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Vacation in Washington (Georgia)
Washington is a city located in Wilkes County, Georgia, United States. The city is the county seat of Wilkes County. As of the 2010 census, the city had a population of 4,761.
Washington was chartered as a town in 1780 and named after George Washington. The city is located on the Savannah River, at the fall line of the Piedmont.
The area was inhabited by the Creek and Cherokee peoples prior to European settlement. Americans began settling the area in the late 18th century.
In 1779, Colonel George Mathews led an expedition from Charleston up the Savannah River to secure the area for the American Revolution. He destroyed the bridges and burned the houses of settlers who remained loyal to the British Crown.
After the American Revolution, the city became a cotton trading center and was chartered as a town in 1780. The city was named after George Washington.
The city grew rapidly in the late 19th century, due to the abundance of cheap labor and land. In 1847, the Augusta and Savannah Railroad was built through Washington, connecting it to the outside world.
The cotton gin changed the way cotton was processed and increased the demand for the crop. The city became a center for the processing and trade of cotton.
The Civil War devastated the city, as the Confederacy used it as a base to launch attacks on Unioncontrolled Fort Pulaski. The Union also bombarded the city from the sea.
After the war, the city’s economy declined sharply. Many of the city’s residents moved away, seeking new opportunities elsewhere.
The city began to rebound in the late 19th century, due to the construction of the Augusta Canal and the arrival of the railroad. The city’s economy improved further in the early 20th century, when it became a center for the textile industry.
The city’s population began to grow again in the mid20th century, as people started to move back to the city. The city has continued to grow in recent years, as people have been attracted to the area by its historic downtown, its riverside location, and its proximity to Atlanta.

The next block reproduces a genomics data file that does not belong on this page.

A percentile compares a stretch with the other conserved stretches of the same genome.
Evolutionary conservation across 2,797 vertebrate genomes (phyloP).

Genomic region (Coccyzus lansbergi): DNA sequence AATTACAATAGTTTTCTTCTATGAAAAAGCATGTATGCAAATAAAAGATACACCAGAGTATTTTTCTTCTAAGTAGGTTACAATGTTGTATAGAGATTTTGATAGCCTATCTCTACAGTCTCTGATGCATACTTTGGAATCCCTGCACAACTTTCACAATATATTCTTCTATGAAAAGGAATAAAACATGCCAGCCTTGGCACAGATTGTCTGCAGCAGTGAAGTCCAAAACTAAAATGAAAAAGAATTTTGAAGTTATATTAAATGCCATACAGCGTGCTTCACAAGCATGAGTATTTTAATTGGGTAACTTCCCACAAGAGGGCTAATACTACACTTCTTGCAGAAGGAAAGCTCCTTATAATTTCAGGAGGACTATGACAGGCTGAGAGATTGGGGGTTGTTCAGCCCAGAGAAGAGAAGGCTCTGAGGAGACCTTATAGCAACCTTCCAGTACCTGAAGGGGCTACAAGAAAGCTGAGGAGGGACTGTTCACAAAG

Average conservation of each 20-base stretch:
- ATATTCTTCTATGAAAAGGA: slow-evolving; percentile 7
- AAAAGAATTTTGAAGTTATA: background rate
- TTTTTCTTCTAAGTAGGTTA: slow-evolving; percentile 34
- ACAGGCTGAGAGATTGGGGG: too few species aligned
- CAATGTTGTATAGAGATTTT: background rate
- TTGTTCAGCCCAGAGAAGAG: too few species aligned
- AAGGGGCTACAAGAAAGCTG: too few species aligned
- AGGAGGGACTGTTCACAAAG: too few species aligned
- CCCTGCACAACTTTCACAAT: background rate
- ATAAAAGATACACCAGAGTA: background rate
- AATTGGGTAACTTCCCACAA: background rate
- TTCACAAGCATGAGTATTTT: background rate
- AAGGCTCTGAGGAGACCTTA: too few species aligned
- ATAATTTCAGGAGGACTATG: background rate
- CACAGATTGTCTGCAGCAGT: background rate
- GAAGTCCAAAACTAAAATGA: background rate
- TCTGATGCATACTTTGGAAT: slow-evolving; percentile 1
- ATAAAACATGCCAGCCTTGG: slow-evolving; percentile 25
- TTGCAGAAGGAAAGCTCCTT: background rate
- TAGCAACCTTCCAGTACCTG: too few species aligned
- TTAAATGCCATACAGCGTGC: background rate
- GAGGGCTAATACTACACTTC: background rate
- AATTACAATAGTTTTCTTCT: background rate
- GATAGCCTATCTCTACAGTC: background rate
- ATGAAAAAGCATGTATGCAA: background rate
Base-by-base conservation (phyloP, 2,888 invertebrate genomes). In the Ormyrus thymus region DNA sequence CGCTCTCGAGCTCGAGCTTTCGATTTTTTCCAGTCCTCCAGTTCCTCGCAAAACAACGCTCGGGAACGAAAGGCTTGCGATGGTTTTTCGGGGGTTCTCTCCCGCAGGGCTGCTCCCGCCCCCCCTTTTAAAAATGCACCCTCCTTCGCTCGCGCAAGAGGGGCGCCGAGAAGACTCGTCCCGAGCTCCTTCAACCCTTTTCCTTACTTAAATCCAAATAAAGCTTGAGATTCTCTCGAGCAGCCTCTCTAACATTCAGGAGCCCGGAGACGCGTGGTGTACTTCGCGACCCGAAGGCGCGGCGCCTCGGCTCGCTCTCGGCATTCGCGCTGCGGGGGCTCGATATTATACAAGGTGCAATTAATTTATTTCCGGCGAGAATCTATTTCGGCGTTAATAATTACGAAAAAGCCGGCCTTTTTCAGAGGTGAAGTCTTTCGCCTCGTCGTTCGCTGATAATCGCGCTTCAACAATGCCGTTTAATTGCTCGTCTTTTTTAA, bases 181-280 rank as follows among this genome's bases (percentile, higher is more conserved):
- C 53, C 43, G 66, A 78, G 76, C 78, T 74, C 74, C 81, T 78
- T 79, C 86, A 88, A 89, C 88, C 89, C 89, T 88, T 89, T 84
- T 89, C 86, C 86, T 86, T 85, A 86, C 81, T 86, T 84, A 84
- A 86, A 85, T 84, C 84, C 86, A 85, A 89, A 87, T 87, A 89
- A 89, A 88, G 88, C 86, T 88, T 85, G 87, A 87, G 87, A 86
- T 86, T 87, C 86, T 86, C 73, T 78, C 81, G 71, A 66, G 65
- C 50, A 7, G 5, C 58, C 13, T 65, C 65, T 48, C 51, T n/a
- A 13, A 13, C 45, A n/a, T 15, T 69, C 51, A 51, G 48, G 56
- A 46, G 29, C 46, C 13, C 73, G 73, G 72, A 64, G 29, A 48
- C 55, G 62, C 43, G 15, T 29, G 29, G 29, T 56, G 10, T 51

Washington is a historic city with a growing population and a revitalized downtown area. The city offers a variety of activities for visitors and residents alike.
The city is home to a number of historic sites, including the birthplace of former President Jimmy Carter and the childhood home of civil rights leader Martin Luther King Jr. Visitors can also tour the historic district, which features a number of antebellum homes.
The city’s riverfront location makes it a popular destination for fishing, swimming, and boating. The city also has a number of parks, including the Riverside Park, which offers a scenic view of the Savannah River.
The city is also home to a number of museums, including the Confederate Museum, the Matthew T. Wilkinson Museum, and the Wilkes Heritage Museum.
The city hosts a number of events throughout the year, including the Cotton Pickin’ Fair, the Bluegrass and Liberty Folk Festivals, and the Hot Air Balloon Festival.
Washington is a city with a rich history and a bright future. The city offers a variety of activities for visitors and residents alike. With its historic downtown, its riverfront location, and its proximity to Atlanta, Washington is a great place to live, work, and play.
Sights in Washington (Georgia)
Washington is a city in Wilkes County, Georgia, United States. The population was 4,134 at the 2010 census. It is the county seat of Wilkes County. The city is located on the South River, which flows through the center of the city. Washington is known for its historic homes and buildings, including two de facto county courthouses. The city has three historic districts listed on the National Register of Historic Places (NRHP) and is home to the Washington Little Theatre.